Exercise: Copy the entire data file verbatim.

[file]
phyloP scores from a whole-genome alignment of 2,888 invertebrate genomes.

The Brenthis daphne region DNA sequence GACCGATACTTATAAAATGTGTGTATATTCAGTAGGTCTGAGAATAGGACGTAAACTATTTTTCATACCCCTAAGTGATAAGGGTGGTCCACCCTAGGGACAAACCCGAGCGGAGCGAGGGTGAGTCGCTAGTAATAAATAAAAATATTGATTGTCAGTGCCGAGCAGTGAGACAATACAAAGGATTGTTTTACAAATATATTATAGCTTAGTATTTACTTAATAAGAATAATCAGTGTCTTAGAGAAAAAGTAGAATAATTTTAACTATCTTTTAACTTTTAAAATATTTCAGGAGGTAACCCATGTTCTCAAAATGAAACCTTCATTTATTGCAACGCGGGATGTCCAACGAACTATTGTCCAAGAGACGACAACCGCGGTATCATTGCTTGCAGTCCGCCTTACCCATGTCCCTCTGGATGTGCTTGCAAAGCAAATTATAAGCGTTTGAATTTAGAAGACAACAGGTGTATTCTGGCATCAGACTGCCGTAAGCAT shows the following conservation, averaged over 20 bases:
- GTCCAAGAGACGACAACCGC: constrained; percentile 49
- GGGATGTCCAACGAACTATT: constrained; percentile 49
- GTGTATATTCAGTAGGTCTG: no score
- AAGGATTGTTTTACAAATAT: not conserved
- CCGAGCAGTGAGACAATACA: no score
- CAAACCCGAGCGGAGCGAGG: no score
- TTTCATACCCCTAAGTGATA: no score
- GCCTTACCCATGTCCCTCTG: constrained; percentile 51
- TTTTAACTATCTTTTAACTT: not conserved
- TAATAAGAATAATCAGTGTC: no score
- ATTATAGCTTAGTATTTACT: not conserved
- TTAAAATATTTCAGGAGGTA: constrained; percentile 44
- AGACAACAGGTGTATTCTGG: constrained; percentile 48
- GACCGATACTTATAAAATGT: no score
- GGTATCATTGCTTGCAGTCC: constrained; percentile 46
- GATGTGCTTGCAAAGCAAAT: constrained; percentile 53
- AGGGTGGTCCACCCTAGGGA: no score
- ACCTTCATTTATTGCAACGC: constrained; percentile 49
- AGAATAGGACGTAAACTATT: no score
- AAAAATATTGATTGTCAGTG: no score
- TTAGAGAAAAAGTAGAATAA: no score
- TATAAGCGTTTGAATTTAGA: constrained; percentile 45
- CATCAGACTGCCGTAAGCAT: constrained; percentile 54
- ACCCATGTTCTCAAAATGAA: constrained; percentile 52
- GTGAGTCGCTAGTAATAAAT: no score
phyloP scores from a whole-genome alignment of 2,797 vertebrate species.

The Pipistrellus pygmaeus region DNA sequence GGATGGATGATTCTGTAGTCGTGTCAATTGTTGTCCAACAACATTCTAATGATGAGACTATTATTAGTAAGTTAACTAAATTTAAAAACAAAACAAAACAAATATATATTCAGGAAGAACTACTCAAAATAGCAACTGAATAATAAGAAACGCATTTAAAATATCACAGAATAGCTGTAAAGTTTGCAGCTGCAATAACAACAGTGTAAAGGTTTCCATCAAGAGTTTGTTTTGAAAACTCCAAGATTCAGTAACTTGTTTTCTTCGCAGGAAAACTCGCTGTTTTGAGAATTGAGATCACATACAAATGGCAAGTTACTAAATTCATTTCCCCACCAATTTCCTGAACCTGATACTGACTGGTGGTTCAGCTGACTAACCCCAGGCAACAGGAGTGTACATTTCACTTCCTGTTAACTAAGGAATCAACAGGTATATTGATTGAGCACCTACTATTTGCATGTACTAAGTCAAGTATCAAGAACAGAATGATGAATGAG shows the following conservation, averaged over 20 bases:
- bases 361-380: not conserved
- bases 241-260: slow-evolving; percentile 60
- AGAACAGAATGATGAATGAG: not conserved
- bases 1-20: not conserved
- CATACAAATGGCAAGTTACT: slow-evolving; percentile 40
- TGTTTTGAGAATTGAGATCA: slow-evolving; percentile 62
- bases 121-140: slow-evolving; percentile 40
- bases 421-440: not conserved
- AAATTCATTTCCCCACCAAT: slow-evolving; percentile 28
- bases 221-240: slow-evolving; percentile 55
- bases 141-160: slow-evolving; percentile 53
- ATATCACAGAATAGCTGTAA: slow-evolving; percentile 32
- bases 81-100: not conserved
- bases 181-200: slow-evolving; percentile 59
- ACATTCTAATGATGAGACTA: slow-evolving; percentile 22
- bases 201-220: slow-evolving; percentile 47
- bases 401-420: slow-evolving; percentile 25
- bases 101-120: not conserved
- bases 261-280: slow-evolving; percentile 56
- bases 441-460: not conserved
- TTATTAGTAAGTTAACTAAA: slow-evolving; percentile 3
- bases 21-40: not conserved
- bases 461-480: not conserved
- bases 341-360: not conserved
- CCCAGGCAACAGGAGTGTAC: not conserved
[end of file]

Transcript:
phyloP scores from a whole-genome alignment of 2,888 invertebrate genomes.

The Brenthis daphne region DNA sequence GACCGATACTTATAAAATGTGTGTATATTCAGTAGGTCTGAGAATAGGACGTAAACTATTTTTCATACCCCTAAGTGATAAGGGTGGTCCACCCTAGGGACAAACCCGAGCGGAGCGAGGGTGAGTCGCTAGTAATAAATAAAAATATTGATTGTCAGTGCCGAGCAGTGAGACAATACAAAGGATTGTTTTACAAATATATTATAGCTTAGTATTTACTTAATAAGAATAATCAGTGTCTTAGAGAAAAAGTAGAATAATTTTAACTATCTTTTAACTTTTAAAATATTTCAGGAGGTAACCCATGTTCTCAAAATGAAACCTTCATTTATTGCAACGCGGGATGTCCAACGAACTATTGTCCAAGAGACGACAACCGCGGTATCATTGCTTGCAGTCCGCCTTACCCATGTCCCTCTGGATGTGCTTGCAAAGCAAATTATAAGCGTTTGAATTTAGAAGACAACAGGTGTATTCTGGCATCAGACTGCCGTAAGCAT shows the following conservation, averaged over 20 bases:
- GTCCAAGAGACGACAACCGC: constrained; percentile 49
- GGGATGTCCAACGAACTATT: constrained; percentile 49
- GTGTATATTCAGTAGGTCTG: no score
- AAGGATTGTTTTACAAATAT: not conserved
- CCGAGCAGTGAGACAATACA: no score
- CAAACCCGAGCGGAGCGAGG: no score
- TTTCATACCCCTAAGTGATA: no score
- GCCTTACCCATGTCCCTCTG: constrained; percentile 51
- TTTTAACTATCTTTTAACTT: not conserved
- TAATAAGAATAATCAGTGTC: no score
- ATTATAGCTTAGTATTTACT: not conserved
- TTAAAATATTTCAGGAGGTA: constrained; percentile 44
- AGACAACAGGTGTATTCTGG: constrained; percentile 48
- GACCGATACTTATAAAATGT: no score
- GGTATCATTGCTTGCAGTCC: constrained; percentile 46
- GATGTGCTTGCAAAGCAAAT: constrained; percentile 53
- AGGGTGGTCCACCCTAGGGA: no score
- ACCTTCATTTATTGCAACGC: constrained; percentile 49
- AGAATAGGACGTAAACTATT: no score
- AAAAATATTGATTGTCAGTG: no score
- TTAGAGAAAAAGTAGAATAA: no score
- TATAAGCGTTTGAATTTAGA: constrained; percentile 45
- CATCAGACTGCCGTAAGCAT: constrained; percentile 54
- ACCCATGTTCTCAAAATGAA: constrained; percentile 52
- GTGAGTCGCTAGTAATAAAT: no score
phyloP scores from a whole-genome alignment of 2,797 vertebrate species.

The Pipistrellus pygmaeus region DNA sequence GGATGGATGATTCTGTAGTCGTGTCAATTGTTGTCCAACAACATTCTAATGATGAGACTATTATTAGTAAGTTAACTAAATTTAAAAACAAAACAAAACAAATATATATTCAGGAAGAACTACTCAAAATAGCAACTGAATAATAAGAAACGCATTTAAAATATCACAGAATAGCTGTAAAGTTTGCAGCTGCAATAACAACAGTGTAAAGGTTTCCATCAAGAGTTTGTTTTGAAAACTCCAAGATTCAGTAACTTGTTTTCTTCGCAGGAAAACTCGCTGTTTTGAGAATTGAGATCACATACAAATGGCAAGTTACTAAATTCATTTCCCCACCAATTTCCTGAACCTGATACTGACTGGTGGTTCAGCTGACTAACCCCAGGCAACAGGAGTGTACATTTCACTTCCTGTTAACTAAGGAATCAACAGGTATATTGATTGAGCACCTACTATTTGCATGTACTAAGTCAAGTATCAAGAACAGAATGATGAATGAG shows the following conservation, averaged over 20 bases:
- bases 361-380: not conserved
- bases 241-260: slow-evolving; percentile 60
- AGAACAGAATGATGAATGAG: not conserved
- bases 1-20: not conserved
- CATACAAATGGCAAGTTACT: slow-evolving; percentile 40
- TGTTTTGAGAATTGAGATCA: slow-evolving; percentile 62
- bases 121-140: slow-evolving; percentile 40
- bases 421-440: not conserved
- AAATTCATTTCCCCACCAAT: slow-evolving; percentile 28
- bases 221-240: slow-evolving; percentile 55
- bases 141-160: slow-evolving; percentile 53
- ATATCACAGAATAGCTGTAA: slow-evolving; percentile 32
- bases 81-100: not conserved
- bases 181-200: slow-evolving; percentile 59
- ACATTCTAATGATGAGACTA: slow-evolving; percentile 22
- bases 201-220: slow-evolving; percentile 47
- bases 401-420: slow-evolving; percentile 25
- bases 101-120: not conserved
- bases 261-280: slow-evolving; percentile 56
- bases 441-460: not conserved
- TTATTAGTAAGTTAACTAAA: slow-evolving; percentile 3
- bases 21-40: not conserved
- bases 461-480: not conserved
- bases 341-360: not conserved
- CCCAGGCAACAGGAGTGTAC: not conserved